The usual summer exodus to warmer shores by air, road or sea will be limited for all of us this year with travel restrictions, border closures, quarantine considerations and restricted places on planes and boats due to coronavirus and enforced social distancing measures. We might like to think that there aren’t the same health risks when staying in the UK but it’s still important to remember some basics.
The impact of global temperature increases
We only have to look at the ‘Mediterranean level’ temperatures during the spring lockdown or the devastating impact of the Australian bushfires just before the global pandemic hit to feel the impact of global warming. Conversely there are some clear environmental benefits to us all being grounded, ranging from the crystal-clear waters of Venice, the reduced pollution around the Taj Mahal to the animals ‘reclaiming’ the streets!1
The met office have reported that the average global temperatures have risen by more than 1°C since the 1850s with 2015 to 2018 being the hottest years ever recorded.2
The main concerns the met office state are that while it does feel lovely to enjoy the outdoors on a hot sunny day, especially when we have been stuck at home, a warming planet leads to many other changes in our local and global climate such as heatwaves, changing rainfall patterns and sea levels rising leading to floods, droughts, and fires.2 They predict that our UK warm and dry spells are only set to increase, with the hottest temperature ever recorded in the UK in Cambridge on 25 July last year, where the temperature hit 38.7°C (101F).3,2
The met office warns that if we don’t cut global emissions by the end of the century, we could be living with a 4°C increase in average tempratures. So while the spring lockdown with its significant reduction in travel and industry has had a devastating economic impact, it has simultaneously slowed down the environmental impacts. Only time will tell if the positive impact of this is lasting, significant and sustainable in the UK and around the world.2
Skin cancer risks
As well as the larger health risks of increasing flooding and fires and the inability to grow crops globally and locally, it is our personal health that is also at risk by the increasing temperatures. It’s easy to forget the strength of the sun in the UK when we are just out and about in our gardens or walking in the local parks, and we tend to be less vigilant with our skin protection regimes in these circumstances. However we only need a prolonged period of UV exposure to develop skin abnormalities. The met office states that heatwaves, like that of summer 2018 are now 30 times more likely to happen due to climate change and by 2050 are expected to happen every other year.2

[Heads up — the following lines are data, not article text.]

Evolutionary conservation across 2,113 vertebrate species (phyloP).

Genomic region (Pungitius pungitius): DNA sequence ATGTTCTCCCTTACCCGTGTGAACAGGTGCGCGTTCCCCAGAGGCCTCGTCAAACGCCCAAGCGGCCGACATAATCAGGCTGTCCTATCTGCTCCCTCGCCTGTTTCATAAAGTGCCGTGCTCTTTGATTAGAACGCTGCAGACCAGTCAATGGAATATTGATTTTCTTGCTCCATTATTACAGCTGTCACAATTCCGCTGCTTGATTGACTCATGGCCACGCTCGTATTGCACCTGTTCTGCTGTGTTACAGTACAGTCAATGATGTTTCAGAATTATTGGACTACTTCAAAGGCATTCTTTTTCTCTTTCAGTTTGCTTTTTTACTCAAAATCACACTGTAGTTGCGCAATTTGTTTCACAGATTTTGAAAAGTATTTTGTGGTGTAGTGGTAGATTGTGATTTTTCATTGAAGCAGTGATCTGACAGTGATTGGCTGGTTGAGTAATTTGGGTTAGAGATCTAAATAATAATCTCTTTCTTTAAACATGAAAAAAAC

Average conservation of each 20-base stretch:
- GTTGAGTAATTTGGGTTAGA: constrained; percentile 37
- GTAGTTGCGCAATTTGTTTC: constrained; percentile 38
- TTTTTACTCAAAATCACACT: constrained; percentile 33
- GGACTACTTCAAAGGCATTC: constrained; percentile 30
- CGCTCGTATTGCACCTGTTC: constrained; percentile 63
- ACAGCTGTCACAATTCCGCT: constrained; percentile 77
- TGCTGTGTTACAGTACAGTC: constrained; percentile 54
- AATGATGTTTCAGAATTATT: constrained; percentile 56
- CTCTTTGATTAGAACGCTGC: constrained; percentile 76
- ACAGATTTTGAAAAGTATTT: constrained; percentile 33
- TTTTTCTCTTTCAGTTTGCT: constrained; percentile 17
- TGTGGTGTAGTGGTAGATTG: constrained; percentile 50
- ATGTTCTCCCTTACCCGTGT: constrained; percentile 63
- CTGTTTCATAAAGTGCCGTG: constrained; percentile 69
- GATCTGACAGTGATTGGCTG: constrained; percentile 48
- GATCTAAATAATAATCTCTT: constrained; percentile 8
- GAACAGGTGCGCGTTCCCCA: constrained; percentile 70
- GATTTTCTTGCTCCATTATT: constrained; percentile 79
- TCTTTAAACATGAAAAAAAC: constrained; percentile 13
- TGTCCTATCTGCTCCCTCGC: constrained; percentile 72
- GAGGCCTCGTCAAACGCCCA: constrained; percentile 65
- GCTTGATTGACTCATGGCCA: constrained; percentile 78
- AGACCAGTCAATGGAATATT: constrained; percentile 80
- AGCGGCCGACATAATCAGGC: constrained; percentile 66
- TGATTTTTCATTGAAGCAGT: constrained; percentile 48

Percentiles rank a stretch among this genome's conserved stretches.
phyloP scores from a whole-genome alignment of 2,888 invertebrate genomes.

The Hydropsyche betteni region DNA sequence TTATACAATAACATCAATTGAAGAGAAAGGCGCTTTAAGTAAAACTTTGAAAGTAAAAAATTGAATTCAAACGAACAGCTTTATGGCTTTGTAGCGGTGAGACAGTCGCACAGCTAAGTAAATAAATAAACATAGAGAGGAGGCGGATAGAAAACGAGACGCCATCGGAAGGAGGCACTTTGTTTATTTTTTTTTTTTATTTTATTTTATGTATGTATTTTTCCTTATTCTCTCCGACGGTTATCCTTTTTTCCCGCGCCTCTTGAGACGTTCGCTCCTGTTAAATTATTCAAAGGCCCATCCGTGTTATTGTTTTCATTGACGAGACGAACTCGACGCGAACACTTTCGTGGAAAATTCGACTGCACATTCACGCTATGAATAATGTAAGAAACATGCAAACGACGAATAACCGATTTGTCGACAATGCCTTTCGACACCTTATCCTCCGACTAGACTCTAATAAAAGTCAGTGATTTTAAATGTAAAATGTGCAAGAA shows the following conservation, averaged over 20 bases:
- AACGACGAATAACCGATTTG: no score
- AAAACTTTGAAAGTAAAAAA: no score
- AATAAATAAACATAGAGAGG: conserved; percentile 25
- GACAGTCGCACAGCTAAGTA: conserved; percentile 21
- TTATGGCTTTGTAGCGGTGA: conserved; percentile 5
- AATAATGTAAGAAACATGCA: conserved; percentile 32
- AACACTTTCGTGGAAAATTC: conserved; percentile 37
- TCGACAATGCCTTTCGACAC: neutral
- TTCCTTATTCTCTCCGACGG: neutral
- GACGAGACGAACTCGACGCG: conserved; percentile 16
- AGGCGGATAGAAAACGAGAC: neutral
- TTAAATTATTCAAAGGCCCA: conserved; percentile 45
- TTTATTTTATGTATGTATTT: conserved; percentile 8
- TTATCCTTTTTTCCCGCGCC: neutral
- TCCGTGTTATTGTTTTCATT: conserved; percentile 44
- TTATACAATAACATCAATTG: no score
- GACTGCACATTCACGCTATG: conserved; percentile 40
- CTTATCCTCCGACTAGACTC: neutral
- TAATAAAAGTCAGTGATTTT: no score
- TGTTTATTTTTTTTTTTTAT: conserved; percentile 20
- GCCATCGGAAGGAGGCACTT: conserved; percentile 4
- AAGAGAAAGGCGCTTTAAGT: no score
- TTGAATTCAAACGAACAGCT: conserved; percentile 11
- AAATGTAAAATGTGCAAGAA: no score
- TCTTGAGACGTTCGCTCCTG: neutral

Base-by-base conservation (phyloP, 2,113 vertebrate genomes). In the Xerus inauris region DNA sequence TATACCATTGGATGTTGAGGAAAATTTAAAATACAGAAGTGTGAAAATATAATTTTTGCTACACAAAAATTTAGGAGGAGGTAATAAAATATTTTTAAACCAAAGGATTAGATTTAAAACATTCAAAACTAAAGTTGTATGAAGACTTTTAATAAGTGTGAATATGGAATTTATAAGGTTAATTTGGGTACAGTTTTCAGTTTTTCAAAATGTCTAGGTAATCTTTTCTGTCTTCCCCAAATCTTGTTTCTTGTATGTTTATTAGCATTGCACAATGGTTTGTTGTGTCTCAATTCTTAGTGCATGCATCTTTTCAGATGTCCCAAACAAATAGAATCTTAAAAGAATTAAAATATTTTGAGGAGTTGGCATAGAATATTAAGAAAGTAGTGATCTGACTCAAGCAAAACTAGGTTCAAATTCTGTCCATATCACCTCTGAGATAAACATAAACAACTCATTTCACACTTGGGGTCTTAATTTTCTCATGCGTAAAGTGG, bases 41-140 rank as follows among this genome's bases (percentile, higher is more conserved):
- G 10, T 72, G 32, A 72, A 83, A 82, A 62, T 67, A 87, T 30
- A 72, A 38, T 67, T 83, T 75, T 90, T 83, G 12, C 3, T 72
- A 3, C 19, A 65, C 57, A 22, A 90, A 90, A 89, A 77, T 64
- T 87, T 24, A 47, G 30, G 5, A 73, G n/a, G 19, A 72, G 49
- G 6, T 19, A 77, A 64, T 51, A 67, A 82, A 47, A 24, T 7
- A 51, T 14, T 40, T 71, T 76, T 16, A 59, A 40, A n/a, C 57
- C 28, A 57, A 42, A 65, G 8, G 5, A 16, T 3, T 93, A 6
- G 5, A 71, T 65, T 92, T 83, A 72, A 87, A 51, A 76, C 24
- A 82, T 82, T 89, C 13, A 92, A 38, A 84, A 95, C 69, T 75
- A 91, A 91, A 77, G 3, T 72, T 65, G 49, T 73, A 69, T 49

Skin cancer is the most common cancer worldwide, and globally it rises by two to four per cent a year.4
There are two main categories of skin cancer: melanomas and non-melanomas (NMSCs).4
In the UK, NMSCs are the most common and are responsible for around 147,000 new cases each year, generally affecting more men than women and the elderly more than the young. However it is worth noting that in the UK melanoma, the most serious type of skin cancer, could be prevented by protecting yourself in the sun and not using sunbeds in almost 9 out of 10 cases, and that getting sunburnt just once every 2 years can triple your risk of melanomas.5
The 2 most common types of NMSCs are:
SCC can be cured by surgical removal if detected early, but if it’s left untreated and the cancer cells spread it results in the death of 70-89% of patients.4
We all love a sunny day and need some sun as it is the main source for obtaining vitamin D, but it’s important to enjoy the sun safely while you’re out and about. In the UK, the sun’s UV rays are at their strongest between 11am and 3pm, from early April to late September. During this time, it is strong enough to cause sunburn so protecting yourself with sunscreen, shade or being covered up is paramount.5 Cancer Research UK suggests that around 9 minutes of lunchtime sunlight each day in the UK would be enough for people with lighter skin tones to get enough vitamin D; for those with darker skin tones the time needed is nearer 25 minutes.7
A useful measure to go by is when the UV Index is 3 or more, as the sun is strong enough to cause damage for some skin types so take care and protect your skin, especially if you burn easily.5 The Met Office provide a daily UV index for the UK which can be useful to check as well as the weather, if you intend to spend lots of time outdoors.6
In 2019 Dentists’ Provident paid dentists over £30,000 for the time they had to take away from the surgery due to malignant cancers of the skin including the lips.8
Any time away from the surgery could cause further issues not just in potentially losing confidence or clinical ability, and being financially compromised, but the cancer could affect your ability to use your hands or communicate.
So while we enjoy our summer holidays closer to home or even at home, it’s important to remember the simple advice of staying in the shade, using sun protection, limiting UV exposure time and above all avoiding sunburn.
References available on request.
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